GIG: WPAC theatre, 1pm, Sat, October 30
Stu Hunter piano, Matt Keegan tenor sax, Jonathan Zwartz acoustic bass, Simon Barker drums, Julien Wilson tenor sax, James Greening trombone and pocket trumpet
THIS suite won Contemporary Jazz Album of the Year at the Bell Awards and Best Independent Jazz album in the Independent Music Awards. I loved the album (see Ausjazz review), but had not heard the music live.
Live it was … is. Alive. Inventive. In the moment. After Hunter and Keegan solos, Greening exudes rich blurts of sound. A heart-stopping solo from Wilson and you can feel the intensity of feeling in the room. Barker slowly covers his drum kit with an orange cloth, then plays over the covering.
Wilson’s tenor shimmies higher, Keegan’s goes lower. There is no piano, no bass, no ‘bone. The saxes have the floor, their notes slowly swelling and left hanging.
Barker removes the cloth from his drums. Keegan plays with expression. The jocularity displayed earlier has gone. This is serious music. Hunter’s notes are gently answered by the horns. From Zwartz comes a tiny infusion of lament, delivered with the bow. Reverting to plucked strings, he grimaces as the notes are squeezed from the bass.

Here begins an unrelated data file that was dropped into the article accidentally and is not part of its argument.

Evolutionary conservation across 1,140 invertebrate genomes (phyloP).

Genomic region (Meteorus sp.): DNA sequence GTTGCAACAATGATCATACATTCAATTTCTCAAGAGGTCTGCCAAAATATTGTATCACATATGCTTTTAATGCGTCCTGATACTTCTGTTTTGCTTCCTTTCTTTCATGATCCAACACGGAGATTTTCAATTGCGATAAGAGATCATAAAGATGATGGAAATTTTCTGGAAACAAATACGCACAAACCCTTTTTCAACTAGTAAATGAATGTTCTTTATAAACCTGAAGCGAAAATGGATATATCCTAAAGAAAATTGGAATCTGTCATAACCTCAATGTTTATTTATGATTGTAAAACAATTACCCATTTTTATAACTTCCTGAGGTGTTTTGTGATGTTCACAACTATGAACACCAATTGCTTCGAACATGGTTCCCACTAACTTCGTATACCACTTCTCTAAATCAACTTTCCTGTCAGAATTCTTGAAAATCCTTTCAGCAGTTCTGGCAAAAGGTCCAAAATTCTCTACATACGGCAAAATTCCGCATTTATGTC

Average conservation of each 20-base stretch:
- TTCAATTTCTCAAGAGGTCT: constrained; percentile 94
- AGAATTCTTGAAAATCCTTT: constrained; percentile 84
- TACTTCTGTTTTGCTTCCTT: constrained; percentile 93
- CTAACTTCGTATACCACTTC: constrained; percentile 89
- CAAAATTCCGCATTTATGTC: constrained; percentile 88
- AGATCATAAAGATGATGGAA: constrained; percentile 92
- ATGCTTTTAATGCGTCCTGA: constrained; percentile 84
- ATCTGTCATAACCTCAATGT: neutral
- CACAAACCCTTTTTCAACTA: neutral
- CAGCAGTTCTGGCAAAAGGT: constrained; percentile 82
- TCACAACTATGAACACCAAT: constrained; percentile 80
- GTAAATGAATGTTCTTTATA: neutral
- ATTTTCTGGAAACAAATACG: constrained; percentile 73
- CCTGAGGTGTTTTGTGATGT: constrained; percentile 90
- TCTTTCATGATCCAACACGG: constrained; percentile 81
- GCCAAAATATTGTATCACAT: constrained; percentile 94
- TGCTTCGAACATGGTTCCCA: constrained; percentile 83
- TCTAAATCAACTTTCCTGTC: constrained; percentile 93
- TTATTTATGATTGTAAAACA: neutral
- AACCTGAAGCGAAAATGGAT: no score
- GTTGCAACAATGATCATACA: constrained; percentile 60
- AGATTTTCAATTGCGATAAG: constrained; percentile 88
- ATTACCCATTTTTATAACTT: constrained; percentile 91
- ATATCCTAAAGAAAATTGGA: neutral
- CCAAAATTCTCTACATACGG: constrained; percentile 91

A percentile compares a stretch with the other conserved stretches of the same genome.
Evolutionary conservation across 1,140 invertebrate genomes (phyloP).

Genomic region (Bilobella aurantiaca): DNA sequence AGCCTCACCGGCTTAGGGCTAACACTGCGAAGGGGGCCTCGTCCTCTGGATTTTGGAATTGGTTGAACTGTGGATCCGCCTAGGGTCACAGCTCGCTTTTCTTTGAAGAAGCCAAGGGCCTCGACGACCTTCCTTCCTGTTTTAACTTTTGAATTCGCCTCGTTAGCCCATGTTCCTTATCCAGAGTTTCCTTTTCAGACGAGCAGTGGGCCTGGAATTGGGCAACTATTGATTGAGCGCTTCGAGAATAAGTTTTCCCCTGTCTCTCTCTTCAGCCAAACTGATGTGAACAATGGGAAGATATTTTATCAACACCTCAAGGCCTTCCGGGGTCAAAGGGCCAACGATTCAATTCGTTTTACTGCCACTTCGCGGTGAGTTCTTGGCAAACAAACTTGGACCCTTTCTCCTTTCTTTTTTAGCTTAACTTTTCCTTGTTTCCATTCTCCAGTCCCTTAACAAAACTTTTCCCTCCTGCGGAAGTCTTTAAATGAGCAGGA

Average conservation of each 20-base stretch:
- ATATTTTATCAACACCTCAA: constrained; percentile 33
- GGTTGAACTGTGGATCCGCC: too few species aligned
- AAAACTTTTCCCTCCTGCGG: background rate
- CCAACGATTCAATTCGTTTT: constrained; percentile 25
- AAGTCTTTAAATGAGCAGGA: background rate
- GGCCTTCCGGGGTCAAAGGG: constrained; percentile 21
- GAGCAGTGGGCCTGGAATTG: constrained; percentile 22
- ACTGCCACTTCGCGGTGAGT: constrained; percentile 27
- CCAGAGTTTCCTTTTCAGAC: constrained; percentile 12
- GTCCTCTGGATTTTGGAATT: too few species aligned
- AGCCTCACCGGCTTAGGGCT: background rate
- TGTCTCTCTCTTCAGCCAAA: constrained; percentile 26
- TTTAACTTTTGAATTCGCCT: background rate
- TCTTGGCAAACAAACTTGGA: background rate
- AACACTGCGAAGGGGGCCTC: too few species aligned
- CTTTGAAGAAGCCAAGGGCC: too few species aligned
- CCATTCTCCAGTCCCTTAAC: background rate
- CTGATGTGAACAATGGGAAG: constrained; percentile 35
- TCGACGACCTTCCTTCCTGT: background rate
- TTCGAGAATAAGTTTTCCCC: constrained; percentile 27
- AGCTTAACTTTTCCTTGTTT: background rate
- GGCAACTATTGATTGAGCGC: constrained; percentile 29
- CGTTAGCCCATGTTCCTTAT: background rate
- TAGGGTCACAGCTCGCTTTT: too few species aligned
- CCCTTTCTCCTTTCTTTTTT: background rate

There is a horn outburst. Greening’s pocket trumpet sounds brighter and sharper. The piano chatters. Drums and bass are in devilish dialogue. That tiny trumpet squeals before being discarded in favour of the trombone. There is a piano soliloquy — deep, solemn, hymn-like chords reverberate before saxes and bowed bass join in.
Then there is a change. Barker inserts a definite beat and the saxes glide in over the piano’s reverence. Barker has a chain draped over the kit. He is lost in the rattling percussion he creates. Zwartz adds depth. The saxes bid us ta ta while the trombone adds some wah-wah. This is physical sound, visceral, alive, animal. The beat is building momentum. Greening gives us guttural gravel sounds, his ‘bone crying out, wailing and shaking as if driven from within. Suddenly his playing is soft for a moment, then it blares forth. It is primal, earthy, from the beginnings of life. This is what brass is all about — twisted, bent, tortured and throat-clearing.
The saxes join in. Meanwhile bass, piano and drums have kept up a relentless background pattern. Tension is building. Barker goes beserk. He is having an episode, a plosive fit, a sudden and unpredictable outburst that scatters all before it.
What will come next? Piano is delivered in staccato bursts, in little forays out of the trenches. Then Hunter, by contrast, is left alone to skit across the keyboard, his left hand delivering a dramatic rhythm. He builds and holds the tension. He skips across the keys. Then the others jump in. Wilson growls his way in, followed by Keegan, then the solo trombone — each is playing over a structure underpinned by piano, bass and drums. Keegan embarks on an escapade. Gradually volume and expectation are heightened. It is like a volcano about to erupt. Then one tiny note ends it.
This was a gathering not to have missed. Surely no one left without being entranced and engrossed.